Olivares is shown to a room similar in size to Alberta's studio. This room, plain and comfortable, contains a small couch and single bed. The bed is covered with thin blankets and no pillow. When Olivares sits on the bed, she's surprised to find plastic still covers the mattress.

The afternoon winds into evening. Children play in the courtyard. The women make pots, while Olivares observes. Occasionally, they stop to wash clothing or toss sticks onto the open fire in the cooking shack. Before the sun sets completely, the men in the family return from the fields, dusty from their efforts to grow corn, beans and pumpkins in the dry earth.

Around nine o'clock, the family gathers around a wooden table for the evening meal - rice, black beans, shredded chicken and homemade tortillas the size of small pizzas. The food fills Olivares' stomach, but is also provides deeper sustenance. Her grandmother talked about preparing these same foods in her native Mexico. Now Olivares is experiencing them firsthand; tasting what her grandmother's life must have been like.

Morning comes early in San Marcos. The sun hasn't risen, yet the women in the family are already busy preparing for the day. Several women sit in a corner shucking dried corn. Another grinds the corn on a matate into masa, a soft dough, for tortillas. Still another forms the large tortillas and bakes them in a flat pan on the open fire. The only sound is the murmur of the women's voices and an occasional rooster.

Olivares has been with the family for several days. She's become accustomed to the slow pace of life here. From dawn to dinnertime every day of the week, the men work the fields and the women do chores - cooking, sewing, washing - and make pottery. The college student doesn't rise with the others at 5 a.m. Instead, she sleeps in until eight or nine and then enjoys a cup of hot chocolate and a piece of sweet bread for breakfast before beginning her lessons.

Pottery making generally begins around 11 o'clock. Each day, Olivares learns something new about traditional Mexican pottery making. Throughout the state of Oaxaca, numerous indigenous villages produce their own distinctive style of pottery. Here in San Marcos, they're known for making functional ware that's uniformly red and smooth without decorative elements. Although sometimes Macrina makes animalitos, little animals, most of the pottery is strictly tradition-bound. They've been making San Marcos style pottery for generations and no one sees the need to change it.

A distinguishing characteristic of San Marcos pottery is the red color. Once the pots are semi-dry, the potters dip them in a slurry of special red clay they dig in the hills surrounding the village. To make the pots smooth, the women rub or burnish them with a smooth stone, sometimes for hours at a time. Macrina shows Olivares a flat stone the size of a small egg. "This is a special stone," she says, fingering the smooth surface. It fits neatly into the palm of her hand. "Not all stones will work on the pots. This was my grandmother's. She gave me this stone."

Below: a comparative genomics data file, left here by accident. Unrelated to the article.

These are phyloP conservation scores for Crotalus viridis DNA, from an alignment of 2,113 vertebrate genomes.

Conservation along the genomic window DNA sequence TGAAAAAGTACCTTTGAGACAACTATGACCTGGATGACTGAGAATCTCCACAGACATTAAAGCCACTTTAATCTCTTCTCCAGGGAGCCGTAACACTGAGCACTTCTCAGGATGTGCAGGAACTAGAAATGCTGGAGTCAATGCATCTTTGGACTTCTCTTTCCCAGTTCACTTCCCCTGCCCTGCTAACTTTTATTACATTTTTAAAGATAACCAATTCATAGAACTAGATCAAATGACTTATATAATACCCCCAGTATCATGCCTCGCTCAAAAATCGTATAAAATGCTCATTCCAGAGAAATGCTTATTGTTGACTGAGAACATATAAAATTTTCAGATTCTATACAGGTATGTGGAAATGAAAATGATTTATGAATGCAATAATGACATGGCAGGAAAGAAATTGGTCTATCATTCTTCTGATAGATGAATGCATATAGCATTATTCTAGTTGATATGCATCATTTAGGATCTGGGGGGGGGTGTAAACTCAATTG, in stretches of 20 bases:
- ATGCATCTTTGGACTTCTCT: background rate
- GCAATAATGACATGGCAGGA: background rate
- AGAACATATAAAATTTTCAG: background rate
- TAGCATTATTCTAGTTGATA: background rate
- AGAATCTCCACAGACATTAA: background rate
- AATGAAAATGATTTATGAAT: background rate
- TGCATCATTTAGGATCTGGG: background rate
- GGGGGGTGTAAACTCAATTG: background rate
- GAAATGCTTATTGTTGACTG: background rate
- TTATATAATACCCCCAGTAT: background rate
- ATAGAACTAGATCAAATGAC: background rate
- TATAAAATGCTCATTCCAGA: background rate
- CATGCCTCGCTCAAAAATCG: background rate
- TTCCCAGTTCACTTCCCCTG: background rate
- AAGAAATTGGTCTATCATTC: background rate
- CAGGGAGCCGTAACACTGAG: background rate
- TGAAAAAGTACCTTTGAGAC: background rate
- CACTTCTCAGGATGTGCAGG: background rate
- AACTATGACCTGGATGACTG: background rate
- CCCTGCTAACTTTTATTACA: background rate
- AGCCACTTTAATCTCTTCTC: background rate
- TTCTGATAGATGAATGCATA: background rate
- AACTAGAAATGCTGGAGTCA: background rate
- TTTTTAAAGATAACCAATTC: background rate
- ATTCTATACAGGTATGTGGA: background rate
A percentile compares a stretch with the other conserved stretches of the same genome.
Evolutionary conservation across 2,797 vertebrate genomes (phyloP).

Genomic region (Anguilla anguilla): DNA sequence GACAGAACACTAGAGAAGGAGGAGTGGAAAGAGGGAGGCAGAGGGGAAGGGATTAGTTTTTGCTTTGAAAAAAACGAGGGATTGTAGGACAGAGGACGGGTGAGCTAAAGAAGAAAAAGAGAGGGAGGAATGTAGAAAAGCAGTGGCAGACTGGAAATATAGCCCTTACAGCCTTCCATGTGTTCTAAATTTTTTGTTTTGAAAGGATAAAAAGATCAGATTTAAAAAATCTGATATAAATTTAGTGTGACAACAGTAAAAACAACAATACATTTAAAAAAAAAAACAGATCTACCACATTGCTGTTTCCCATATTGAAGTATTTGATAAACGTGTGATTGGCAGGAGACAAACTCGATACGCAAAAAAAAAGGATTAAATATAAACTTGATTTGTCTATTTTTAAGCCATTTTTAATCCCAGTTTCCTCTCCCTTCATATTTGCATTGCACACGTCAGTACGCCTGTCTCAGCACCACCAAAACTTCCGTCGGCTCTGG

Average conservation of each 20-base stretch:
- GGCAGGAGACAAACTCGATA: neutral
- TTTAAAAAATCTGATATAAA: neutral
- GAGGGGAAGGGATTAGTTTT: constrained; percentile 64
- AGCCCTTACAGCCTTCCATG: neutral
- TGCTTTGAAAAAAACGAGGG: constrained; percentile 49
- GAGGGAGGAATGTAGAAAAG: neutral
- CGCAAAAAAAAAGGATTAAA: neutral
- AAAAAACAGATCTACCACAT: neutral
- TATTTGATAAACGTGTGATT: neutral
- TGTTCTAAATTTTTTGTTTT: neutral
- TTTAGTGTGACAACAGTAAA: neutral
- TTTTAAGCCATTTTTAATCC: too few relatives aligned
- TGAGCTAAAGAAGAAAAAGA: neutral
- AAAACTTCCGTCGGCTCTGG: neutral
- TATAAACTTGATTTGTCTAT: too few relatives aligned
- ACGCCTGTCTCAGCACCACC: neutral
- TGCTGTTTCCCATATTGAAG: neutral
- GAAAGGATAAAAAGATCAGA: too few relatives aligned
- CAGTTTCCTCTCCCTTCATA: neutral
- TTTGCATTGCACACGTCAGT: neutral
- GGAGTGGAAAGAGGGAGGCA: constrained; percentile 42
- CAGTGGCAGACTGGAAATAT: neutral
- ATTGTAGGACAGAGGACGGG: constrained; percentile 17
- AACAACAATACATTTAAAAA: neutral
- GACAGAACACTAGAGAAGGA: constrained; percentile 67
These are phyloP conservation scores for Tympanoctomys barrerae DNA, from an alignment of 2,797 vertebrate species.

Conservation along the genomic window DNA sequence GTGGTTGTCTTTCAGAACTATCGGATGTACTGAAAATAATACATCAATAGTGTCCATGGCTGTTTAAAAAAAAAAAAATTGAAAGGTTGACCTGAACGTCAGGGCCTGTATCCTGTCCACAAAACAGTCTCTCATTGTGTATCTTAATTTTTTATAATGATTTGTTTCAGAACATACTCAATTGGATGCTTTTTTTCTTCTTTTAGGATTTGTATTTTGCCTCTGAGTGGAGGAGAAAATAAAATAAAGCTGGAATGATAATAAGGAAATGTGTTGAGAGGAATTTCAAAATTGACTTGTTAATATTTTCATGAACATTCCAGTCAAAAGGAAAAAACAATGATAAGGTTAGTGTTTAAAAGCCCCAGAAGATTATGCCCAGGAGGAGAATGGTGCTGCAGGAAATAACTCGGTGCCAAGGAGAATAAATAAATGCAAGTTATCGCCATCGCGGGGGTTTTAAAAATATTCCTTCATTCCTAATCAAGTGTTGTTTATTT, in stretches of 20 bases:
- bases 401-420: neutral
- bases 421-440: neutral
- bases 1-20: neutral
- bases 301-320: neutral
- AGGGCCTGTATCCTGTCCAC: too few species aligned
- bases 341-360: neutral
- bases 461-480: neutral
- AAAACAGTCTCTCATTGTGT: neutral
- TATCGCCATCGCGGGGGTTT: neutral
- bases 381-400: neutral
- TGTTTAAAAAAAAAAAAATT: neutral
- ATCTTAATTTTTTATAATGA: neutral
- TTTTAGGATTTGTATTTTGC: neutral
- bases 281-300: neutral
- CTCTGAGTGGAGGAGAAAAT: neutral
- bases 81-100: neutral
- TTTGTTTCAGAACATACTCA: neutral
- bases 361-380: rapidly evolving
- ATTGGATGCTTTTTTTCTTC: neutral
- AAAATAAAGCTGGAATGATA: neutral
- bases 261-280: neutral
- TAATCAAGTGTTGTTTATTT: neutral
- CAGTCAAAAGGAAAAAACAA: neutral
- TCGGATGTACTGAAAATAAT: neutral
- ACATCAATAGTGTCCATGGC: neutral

Macrina holds a large 20-inch pot in one hand and rubs the surface with her burnishing stone. She moves the stone in short strokes, working quickly. As she rubs, the pot begins to take on a smooth sheen.

Olivares uses a stone Alberta has given her to burnish her smaller pots. She rubs back and forth, but instead of achieving a uniformly smooth surface, her pot shows the stone's rub marks. It will take some practice to achieve the San Marcos smoothness.

On days the pots need to dry or when Macrina leaves to sell her wares, Olivares travels back and forth on the camioneta and the bus to Oaxaca City. She spends her days strolling the plazas and visiting museums and galleries. She finds the trips a refreshing break from the sameness of Indian village life.

Back in San Marcos, it's Friday, firing day. About once a week, when it's dry, the women fire their wares. The pots have been warming in the sun since early morning. This prevents them from breaking from thermal shock in the fire. Olivares and the women have laid a fire of sticks and bull dung in the center of the courtyard. Marcina shows Olivares how to neatly stack the pottery, using small shards of fired clay between the pots to ensure each pot is evenly fired. Then they cover the mound of pots with dung, sticks, leaves and old paper bags and light the fire. For the next 45 minutes or so, Olivares, Macrina and Alberta feed the fire with sticks and dung, keeping the flames licking around the pots. Then they let the fire die down, allowing the pots to cool naturally for the next couple of hours. When they finally brush away the ash, the pots, a deep, rich red, shine in the sun.

Olivares' two weeks in San Marcos are nearly up. She's supposed to travel to another pottery village, but she feels ill. She thinks it's just a gastrointestinal upset from unfamiliar food or water, but, later it'll turn out that she's contracted Giardia, a particularly nasty water-borne bug that requires powerful antibiotics to combat it. Within a few days, she'll decide to forego more travel and return home a week earlier than she'd planned.

But today, she fights off the queasy feeling and follows Macrina out into the fields. Normally, the women dig for the ochre-colored clay during December when the fields are fallow and the clay is easy to spot. Olivares, eager to embrace the full experience of making traditional Mexican pottery, has convinced Macrina to show her how to dig the clay. At Alberta's and Macrina's suggestion, Olivares has donned a traditional Zapotec dress - a bright pink, puffy sleeved sateen that's covered with a long apron decorated with vibrant red and green needlepoint flowers.

Using a stick, Macrina pokes at the topsoil, swiping it away until she spots a yellow vein of clay. If this were a normal clay gathering trip, they'd fill a pick-up with the stuff and haul it back to the compound where they store it in a cool, concrete room until it's needed. Today, they dig several pounds, enough for a few pots, and take it home.

As Olivares clutches her bundle of yellow clay and follows Macrina's footsteps along the path, she stops for a moment and gazes across the valley. In that moment, she knows that coming here was exactly what she was meant to do. For the first time, her parents' blaring banda music, her grandmother's molé sauce, her aunt's Mexican gifts - her own Mexican heritage - come into brilliantly clear perspective. She smiles and continues down the hill.